Biogeosciences Discuss., 6, 1069-1089, 2009
www.biogeosciences-discuss.net/6/1069/2009/
doi:10.5194/bgd-6-1069-2009
© Author(s) 2009. This work is distributed
under the Creative Commons Attribution 3.0 License.
Review Status
This discussion paper has been under review for the journal Biogeosciences (BG). Please refer to the corresponding final paper in BG.
Measurement and modelling ozone fluxes over a cut and fertilized grassland
R. Mészáros1, L. Horváth2, T. Weidinger1, A. Neftel3, E. Nemitz4, U. Dämmgen5, P. Cellier6, and B. Loubet6
1Department of Meteorology, Eötvös Loránd University, Pázmány Péter sétány 1/A, P.O. Box 32, 1518 Budapest, Hungary
2Hungarian Meteorological Service (HMS), Budapest, Hungary
3Institute of Environmental Protection and Agriculture, Zürich, Switzerland
4Centre for Ecology and Hydrology (CEH), Penicuik, Midlothian, UK
5Institute for Agroecology, Federal Agricultural Research Centre, Braunschweig, Germany
6National Institute for Agronomic Research (INRA), Thiverval-Grignon, France

Abstract. During the GRAMINAE intensive field campaign between 20 May and 15 June 2000, ozone flux was measured and modelled above grassland in northern Germany, Braunschweig. Results of flux measurement and model calculations are presented in this study. Effects of agricultural activities (cut and fertilization) on ozone fluxes have also been analysed. A detailed deposition model for ozone is used to parameterise and to calculate the deposition velocity and flux of the ozone. Model calculations also provide an evaluation of the ratio of stomatal and non-stomatal fluxes. Measured and modelled flux and deposition velocity values have been compared for each period (before cut of grass, after cut, and after fertilization).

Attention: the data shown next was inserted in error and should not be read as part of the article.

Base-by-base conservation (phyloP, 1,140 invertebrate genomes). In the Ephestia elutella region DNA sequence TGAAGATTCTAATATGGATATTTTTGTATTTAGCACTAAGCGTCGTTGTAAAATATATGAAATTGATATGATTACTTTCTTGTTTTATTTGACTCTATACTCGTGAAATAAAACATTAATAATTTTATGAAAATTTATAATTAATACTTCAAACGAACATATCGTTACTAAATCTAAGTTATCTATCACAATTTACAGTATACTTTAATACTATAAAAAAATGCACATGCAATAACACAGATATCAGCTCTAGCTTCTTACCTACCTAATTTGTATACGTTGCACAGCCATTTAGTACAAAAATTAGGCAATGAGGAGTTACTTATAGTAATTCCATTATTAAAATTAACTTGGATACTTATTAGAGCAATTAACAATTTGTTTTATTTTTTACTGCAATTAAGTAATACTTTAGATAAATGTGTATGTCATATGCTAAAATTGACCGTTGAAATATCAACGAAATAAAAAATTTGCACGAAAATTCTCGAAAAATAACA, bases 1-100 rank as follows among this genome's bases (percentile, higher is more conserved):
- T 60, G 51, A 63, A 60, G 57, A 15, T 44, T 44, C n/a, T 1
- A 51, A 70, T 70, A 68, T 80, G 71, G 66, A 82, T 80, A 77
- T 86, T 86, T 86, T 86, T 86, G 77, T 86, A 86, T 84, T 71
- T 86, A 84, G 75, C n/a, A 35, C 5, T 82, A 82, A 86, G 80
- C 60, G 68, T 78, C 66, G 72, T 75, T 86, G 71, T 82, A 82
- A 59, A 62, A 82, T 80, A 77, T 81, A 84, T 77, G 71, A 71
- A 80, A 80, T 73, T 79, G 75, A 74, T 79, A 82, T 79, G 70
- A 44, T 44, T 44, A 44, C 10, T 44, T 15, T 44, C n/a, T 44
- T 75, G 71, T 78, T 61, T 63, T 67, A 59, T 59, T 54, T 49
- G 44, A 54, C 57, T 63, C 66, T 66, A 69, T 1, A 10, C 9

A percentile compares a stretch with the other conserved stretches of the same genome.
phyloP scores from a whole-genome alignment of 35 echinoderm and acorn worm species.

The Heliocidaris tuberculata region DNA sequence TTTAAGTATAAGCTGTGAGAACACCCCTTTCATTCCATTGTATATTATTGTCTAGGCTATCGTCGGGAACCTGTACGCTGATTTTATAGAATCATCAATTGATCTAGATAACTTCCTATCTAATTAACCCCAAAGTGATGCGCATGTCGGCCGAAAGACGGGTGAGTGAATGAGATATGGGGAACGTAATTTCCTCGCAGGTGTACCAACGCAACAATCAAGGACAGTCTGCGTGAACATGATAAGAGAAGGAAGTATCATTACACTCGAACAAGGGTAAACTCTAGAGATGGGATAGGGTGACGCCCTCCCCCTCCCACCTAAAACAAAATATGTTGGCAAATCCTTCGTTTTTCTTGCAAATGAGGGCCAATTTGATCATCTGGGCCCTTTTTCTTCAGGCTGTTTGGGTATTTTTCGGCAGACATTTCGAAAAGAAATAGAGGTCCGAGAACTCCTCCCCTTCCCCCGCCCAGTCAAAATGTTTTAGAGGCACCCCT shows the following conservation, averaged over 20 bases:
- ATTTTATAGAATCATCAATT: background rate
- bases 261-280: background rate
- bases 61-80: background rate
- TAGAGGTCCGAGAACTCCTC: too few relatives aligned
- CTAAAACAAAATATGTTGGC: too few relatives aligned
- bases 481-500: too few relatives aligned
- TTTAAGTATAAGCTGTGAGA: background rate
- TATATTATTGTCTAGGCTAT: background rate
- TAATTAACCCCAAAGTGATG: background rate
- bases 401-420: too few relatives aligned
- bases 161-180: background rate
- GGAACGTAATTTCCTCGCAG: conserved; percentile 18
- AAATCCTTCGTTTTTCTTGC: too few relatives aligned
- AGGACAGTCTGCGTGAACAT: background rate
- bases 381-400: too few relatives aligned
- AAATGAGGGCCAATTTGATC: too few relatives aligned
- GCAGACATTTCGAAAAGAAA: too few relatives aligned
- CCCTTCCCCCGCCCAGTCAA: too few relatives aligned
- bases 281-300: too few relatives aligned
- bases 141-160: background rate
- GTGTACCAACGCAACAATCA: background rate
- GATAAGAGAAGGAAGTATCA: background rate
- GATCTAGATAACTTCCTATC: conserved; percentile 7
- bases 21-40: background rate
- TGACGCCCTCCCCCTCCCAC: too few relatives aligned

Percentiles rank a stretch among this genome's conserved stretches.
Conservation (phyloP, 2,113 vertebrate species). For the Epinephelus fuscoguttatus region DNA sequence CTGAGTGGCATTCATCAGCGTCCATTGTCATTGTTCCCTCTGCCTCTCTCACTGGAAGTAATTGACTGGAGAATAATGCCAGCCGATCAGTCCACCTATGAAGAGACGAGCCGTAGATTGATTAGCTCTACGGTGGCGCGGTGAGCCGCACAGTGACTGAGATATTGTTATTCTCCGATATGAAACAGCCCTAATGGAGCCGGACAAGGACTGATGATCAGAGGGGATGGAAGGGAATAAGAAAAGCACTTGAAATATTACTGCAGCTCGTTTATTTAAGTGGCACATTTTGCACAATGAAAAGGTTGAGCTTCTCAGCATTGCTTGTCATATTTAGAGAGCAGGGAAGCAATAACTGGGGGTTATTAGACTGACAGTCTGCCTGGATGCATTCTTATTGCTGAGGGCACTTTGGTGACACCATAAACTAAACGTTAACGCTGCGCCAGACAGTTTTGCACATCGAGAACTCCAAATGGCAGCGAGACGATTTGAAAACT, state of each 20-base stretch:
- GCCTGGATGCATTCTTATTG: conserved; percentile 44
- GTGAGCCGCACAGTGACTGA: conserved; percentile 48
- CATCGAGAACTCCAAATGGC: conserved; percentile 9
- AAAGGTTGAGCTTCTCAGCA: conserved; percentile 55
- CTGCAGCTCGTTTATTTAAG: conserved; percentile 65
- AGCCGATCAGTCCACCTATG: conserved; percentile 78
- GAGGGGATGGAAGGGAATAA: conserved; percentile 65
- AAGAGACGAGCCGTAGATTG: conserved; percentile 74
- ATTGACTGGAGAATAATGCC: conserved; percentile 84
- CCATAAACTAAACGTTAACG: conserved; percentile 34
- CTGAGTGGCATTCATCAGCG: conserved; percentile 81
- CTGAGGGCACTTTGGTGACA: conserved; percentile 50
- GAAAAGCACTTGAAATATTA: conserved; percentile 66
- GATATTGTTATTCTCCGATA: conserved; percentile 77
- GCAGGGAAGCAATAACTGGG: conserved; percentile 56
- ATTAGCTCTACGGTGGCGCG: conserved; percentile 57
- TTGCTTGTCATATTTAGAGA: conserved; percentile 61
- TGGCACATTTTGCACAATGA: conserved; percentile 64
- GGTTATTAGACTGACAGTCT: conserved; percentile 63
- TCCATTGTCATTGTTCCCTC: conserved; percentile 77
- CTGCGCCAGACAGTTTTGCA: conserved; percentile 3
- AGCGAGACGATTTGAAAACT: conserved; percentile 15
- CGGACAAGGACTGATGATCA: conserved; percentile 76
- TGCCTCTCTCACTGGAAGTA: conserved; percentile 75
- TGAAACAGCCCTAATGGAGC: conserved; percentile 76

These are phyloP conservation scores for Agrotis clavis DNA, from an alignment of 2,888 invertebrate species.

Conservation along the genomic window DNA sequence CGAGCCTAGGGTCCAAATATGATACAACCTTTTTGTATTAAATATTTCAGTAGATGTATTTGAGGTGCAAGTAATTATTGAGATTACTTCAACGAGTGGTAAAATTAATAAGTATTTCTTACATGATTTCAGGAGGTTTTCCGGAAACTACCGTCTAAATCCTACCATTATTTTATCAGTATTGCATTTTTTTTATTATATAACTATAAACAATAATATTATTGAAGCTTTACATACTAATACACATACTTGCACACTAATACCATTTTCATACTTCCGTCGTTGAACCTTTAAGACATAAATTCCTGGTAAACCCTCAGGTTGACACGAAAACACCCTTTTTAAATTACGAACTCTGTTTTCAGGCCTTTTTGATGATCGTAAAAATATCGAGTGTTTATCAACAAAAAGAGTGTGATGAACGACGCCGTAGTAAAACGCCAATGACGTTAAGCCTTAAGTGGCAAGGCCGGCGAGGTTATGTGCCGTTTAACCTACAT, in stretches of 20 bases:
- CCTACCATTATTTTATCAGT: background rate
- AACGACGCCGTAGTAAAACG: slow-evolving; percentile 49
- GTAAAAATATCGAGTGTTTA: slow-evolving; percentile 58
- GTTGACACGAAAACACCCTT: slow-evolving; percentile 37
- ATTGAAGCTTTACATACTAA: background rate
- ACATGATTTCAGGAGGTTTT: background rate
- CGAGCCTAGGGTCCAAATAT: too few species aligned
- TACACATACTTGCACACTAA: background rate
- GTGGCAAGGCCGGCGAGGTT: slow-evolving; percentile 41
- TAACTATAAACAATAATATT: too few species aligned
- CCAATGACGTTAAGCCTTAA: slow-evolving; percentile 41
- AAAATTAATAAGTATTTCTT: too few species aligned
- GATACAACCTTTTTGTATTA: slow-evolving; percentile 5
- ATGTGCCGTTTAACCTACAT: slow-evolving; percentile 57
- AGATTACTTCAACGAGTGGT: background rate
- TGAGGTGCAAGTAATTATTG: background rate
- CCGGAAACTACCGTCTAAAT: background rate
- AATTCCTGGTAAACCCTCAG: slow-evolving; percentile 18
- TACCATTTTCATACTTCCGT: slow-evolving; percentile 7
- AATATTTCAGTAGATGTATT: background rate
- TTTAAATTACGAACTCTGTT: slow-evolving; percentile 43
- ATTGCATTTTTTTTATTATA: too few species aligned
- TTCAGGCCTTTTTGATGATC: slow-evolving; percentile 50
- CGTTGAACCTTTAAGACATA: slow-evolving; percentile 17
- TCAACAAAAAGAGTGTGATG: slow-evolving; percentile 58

Results show that agricultural activities hardly have any influence on total O3 fluxes, although both cutting and fertilization have complex impacts on different deposition pathways. Reduced vegetation decreased the stomatal exchange, while at the same time for this short canopy, the role of both soil emission of NO (promoting ozone loss close to the surface) and deposition of ozone to soil surface have increased. These effects demonstrate the importance of canopy structure and non-stomatal pathways on O3 fluxes.


Citation: Mészáros, R., Horváth, L., Weidinger, T., Neftel, A., Nemitz, E., Dämmgen, U., Cellier, P., and Loubet, B.: Measurement and modelling ozone fluxes over a cut and fertilized grassland, Biogeosciences Discuss., 6, 1069-1089, doi:10.5194/bgd-6-1069-2009, 2009.
 
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